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Life of black man displayed in zoo matters, too

Jazelle Hunt | 4/27/2015, 11 a.m.
An ordinary Internet search on Ota Benga yields black-and-white photos of a petite Black man, almost naked, smiling with a ...
1906 photograph of Ota Benga, described as being taken at Bronx Zoo. Author unknown (Photo: Wikipedia)

— An ordinary Internet search on Ota Benga yields black-and-white photos of a petite Black man, almost naked, smiling with a row of spiky teeth. Some accounts say he achieved fame in the early 1900s as part of controversial human zoo exhibitions in the United States.

photo

(Courtesy photo)

Author Pamela Newkirk

But a look below the surface reveals a true tale of extreme racism, cruelty, and widespread collusion in the kidnapping and dehumanization of a man.

This is the meat of Spectacle: The Astonishing Life of Ota Benga, a shocking historical biography of Benga’s experience as a museum attraction – most notably as “the pygmy at the [Bronx] Zoo,” on display in an enclosure with an orangutan between 1906 and 1910. Benga was later relocated to Lynchburg, Va, where he committed suicide at the age of 32.

Due on book stands in June, the historical biography retraces Benga’s journey using primary sources such as published articles, museum archives, and first-person writings from Samuel Phillips Verner, the man who abducted Benga and brought him across the Atlantic.

“So much of what I read in the archives was so chilling,” says Pamela Newkirk, journalist and author of the book. “And I guess the thing that surprised me to was the extent to which the statements of elite and institutions go unquestioned. For more than a hundred years, the story of Ota Benga was told by the same people who exploited him, and that narrative has stuck all of this time.”

Currently, Ota Benga: The Pygmy in the Zoo, published in 1993, is the book of record for learning more about Benga’s life and death. It tells the story of Verner’s exploits as a missionary in the Congo, his fascination with the racist scientific theories of the day, and his guilt over his treatment of Benga, all culminating in a tenuous friendship between Benga and Verner. This book’s co-author is Verner’s grandson, who died in 2013.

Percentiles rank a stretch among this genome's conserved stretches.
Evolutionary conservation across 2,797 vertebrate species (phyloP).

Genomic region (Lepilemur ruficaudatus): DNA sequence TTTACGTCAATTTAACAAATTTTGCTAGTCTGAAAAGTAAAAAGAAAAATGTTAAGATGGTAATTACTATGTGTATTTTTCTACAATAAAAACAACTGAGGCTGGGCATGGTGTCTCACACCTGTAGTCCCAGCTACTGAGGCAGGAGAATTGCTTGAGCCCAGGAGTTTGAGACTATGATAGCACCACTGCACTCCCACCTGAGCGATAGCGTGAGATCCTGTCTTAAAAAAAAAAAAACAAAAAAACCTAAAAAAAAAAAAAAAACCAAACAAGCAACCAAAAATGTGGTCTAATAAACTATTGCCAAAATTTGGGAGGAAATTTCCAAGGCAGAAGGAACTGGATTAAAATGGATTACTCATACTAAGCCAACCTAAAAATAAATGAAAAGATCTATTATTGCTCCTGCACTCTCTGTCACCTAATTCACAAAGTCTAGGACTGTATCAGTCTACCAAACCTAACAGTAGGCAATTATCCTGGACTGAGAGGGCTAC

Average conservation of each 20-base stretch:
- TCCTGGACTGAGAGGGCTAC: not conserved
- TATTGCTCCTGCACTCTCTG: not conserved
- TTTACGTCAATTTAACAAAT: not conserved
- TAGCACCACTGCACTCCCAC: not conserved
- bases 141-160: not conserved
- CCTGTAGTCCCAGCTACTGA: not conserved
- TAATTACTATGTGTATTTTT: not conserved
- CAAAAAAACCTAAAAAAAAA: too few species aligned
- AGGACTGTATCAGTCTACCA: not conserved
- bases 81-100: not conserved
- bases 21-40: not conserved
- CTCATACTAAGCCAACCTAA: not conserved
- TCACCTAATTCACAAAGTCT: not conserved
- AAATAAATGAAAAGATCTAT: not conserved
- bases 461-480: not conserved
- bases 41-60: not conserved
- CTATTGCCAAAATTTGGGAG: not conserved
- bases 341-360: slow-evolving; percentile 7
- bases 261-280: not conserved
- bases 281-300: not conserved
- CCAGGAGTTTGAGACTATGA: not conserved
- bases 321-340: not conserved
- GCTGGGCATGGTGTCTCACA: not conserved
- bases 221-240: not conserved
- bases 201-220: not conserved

As Newkirk gathered primary sources, she was surprised to find so many news articles, scholarly studies, and first-person accounts, written in real-time as Benga’s life unfolded. And despite clear evidence, some academics were reluctant to have the narrative disturbed.

“There were some institutions that were not as forthcoming as one would hope,” she says. “But I did find a lot more than I ever thought I would. Even if one institution had withheld information, there was a lot more, so I wasn’t overly reliant on one place.”

In reading, she began to understand why some sources seemed so guarded.

“One of the main things I found is that he was hunted, like one would hunt an animal,” Newkirk says, referencing an article Verner had written about his method for capturing the people derogatorily called pygmies. “He was in no way complicit in his exhibition, and he resisted being there. Stories have been told as if he was a happy subject of that degradation.”

According to Newkirk’s research, scientists and anthropology pioneers were among the first and loudest to defend and justify Benga’s confinement. Newkirk explains that the theme of the Louisiana Purchase Exhibition in 1904 – also known as the St. Louis World’s Fair, the first place Benga was held captive – was human advancement. Many indigenous people from around the world were kidnapped or coerced into performing in exhibits depicting man’s progress from “savage” settlements to the “civilized” White Western world.